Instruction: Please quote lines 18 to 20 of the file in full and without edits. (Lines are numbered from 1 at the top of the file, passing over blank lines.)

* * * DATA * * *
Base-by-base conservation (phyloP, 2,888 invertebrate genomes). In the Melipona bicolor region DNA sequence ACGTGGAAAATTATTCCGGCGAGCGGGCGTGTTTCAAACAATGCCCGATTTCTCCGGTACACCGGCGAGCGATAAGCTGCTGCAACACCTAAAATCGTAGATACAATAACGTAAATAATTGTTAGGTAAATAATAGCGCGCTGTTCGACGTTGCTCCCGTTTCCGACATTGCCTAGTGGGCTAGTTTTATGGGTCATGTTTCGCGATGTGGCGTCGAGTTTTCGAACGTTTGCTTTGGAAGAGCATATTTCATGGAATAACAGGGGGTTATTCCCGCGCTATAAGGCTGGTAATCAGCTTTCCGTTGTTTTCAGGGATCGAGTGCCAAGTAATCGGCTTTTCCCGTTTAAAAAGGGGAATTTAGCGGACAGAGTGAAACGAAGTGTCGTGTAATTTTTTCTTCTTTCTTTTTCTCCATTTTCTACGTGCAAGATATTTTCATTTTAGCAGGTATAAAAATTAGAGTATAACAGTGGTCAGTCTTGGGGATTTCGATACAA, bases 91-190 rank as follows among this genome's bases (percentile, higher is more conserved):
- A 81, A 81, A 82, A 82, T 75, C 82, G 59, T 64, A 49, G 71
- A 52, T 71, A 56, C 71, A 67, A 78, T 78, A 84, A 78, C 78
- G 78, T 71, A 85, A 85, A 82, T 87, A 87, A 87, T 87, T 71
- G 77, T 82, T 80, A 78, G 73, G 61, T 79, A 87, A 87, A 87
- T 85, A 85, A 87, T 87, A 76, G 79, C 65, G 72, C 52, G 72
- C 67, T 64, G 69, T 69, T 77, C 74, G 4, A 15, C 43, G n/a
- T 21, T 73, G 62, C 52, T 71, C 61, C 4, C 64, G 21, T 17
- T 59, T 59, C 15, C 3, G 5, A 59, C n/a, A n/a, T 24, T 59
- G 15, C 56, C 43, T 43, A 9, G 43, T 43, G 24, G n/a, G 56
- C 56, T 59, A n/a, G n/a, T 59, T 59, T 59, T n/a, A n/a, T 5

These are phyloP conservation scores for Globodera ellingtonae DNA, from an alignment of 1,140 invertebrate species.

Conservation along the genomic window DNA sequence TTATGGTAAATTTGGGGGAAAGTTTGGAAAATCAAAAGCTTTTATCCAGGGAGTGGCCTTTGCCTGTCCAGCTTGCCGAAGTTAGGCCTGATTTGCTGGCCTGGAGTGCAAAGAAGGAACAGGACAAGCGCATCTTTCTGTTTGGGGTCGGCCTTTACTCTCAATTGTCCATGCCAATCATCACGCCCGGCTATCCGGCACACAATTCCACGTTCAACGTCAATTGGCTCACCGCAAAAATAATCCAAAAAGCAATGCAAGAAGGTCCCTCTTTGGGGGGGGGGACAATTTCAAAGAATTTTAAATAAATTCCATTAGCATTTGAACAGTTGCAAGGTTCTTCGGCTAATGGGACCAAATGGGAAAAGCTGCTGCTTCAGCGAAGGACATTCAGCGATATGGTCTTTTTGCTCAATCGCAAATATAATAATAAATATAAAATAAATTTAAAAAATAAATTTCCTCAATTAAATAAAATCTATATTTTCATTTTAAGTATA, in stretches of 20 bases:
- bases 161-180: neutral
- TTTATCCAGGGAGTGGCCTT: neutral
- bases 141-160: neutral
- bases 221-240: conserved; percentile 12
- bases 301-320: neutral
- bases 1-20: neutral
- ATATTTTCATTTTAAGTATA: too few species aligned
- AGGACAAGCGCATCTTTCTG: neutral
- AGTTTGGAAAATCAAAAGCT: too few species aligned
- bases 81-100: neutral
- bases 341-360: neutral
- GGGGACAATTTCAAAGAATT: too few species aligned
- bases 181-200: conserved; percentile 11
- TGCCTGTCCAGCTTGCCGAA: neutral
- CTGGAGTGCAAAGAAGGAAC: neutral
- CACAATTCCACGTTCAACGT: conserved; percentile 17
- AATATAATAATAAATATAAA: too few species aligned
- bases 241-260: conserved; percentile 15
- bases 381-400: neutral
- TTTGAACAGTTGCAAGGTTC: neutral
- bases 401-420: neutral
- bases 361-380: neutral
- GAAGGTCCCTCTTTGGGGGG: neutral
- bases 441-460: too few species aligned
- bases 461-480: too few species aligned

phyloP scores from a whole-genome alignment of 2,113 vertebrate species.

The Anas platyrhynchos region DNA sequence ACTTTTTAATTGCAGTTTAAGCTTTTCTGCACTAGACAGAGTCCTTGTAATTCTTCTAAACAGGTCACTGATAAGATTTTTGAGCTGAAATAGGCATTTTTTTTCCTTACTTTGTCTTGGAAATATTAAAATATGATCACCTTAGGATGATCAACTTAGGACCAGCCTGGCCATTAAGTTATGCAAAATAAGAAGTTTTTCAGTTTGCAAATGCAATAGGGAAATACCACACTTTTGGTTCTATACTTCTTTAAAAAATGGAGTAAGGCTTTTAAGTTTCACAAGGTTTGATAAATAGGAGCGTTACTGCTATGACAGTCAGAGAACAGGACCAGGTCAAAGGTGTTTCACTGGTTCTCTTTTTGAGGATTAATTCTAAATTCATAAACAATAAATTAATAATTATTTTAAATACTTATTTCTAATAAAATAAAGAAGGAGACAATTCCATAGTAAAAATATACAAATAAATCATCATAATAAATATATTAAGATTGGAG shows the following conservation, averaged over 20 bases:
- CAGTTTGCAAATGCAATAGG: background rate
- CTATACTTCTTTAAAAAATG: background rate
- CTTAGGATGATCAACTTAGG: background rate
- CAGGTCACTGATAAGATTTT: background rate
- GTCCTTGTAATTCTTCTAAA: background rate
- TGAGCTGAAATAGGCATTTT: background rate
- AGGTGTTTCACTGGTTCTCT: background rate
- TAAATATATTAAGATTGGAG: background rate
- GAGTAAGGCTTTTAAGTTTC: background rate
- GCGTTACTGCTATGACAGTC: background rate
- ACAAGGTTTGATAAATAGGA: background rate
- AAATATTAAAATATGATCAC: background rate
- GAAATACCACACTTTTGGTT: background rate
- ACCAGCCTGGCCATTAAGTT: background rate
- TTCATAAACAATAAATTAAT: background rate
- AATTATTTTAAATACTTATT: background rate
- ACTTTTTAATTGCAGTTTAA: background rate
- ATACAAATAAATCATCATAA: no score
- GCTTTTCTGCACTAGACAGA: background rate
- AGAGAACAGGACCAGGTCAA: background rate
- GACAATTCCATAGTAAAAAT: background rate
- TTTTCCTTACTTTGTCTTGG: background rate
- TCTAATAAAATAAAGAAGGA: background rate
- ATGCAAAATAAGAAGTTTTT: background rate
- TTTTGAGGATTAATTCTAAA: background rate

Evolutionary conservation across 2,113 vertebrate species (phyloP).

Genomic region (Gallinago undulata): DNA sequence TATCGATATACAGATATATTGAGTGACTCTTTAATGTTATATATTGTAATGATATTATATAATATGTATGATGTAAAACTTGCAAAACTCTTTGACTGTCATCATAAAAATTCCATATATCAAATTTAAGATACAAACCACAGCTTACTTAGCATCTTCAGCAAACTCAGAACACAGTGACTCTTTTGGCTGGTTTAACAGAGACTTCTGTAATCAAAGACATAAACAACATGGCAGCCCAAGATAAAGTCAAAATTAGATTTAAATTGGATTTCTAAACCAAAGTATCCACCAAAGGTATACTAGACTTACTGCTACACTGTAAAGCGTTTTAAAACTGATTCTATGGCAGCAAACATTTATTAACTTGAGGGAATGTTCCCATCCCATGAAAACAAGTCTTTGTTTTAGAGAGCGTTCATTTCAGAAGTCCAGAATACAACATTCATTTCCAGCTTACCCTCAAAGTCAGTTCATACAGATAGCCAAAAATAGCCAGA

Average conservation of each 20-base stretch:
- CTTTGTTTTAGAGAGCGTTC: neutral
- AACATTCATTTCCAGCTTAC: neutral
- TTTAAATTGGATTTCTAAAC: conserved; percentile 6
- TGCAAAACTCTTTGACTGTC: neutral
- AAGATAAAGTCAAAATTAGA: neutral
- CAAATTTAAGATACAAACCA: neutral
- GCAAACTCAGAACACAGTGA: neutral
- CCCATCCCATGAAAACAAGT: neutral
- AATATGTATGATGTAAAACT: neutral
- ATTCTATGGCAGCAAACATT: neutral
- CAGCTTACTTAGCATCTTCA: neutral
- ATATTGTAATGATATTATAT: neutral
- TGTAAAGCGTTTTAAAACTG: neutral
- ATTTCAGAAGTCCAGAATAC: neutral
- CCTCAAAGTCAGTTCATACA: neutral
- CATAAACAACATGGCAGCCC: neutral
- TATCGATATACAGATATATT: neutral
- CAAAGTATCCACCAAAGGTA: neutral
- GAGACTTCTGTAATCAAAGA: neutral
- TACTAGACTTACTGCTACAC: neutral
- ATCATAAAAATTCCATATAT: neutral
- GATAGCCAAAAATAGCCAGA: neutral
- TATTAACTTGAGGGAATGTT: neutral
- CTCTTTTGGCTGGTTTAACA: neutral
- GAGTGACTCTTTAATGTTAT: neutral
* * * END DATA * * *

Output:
- bases 301-320: neutral
- bases 1-20: neutral
- ATATTTTCATTTTAAGTATA: too few species aligned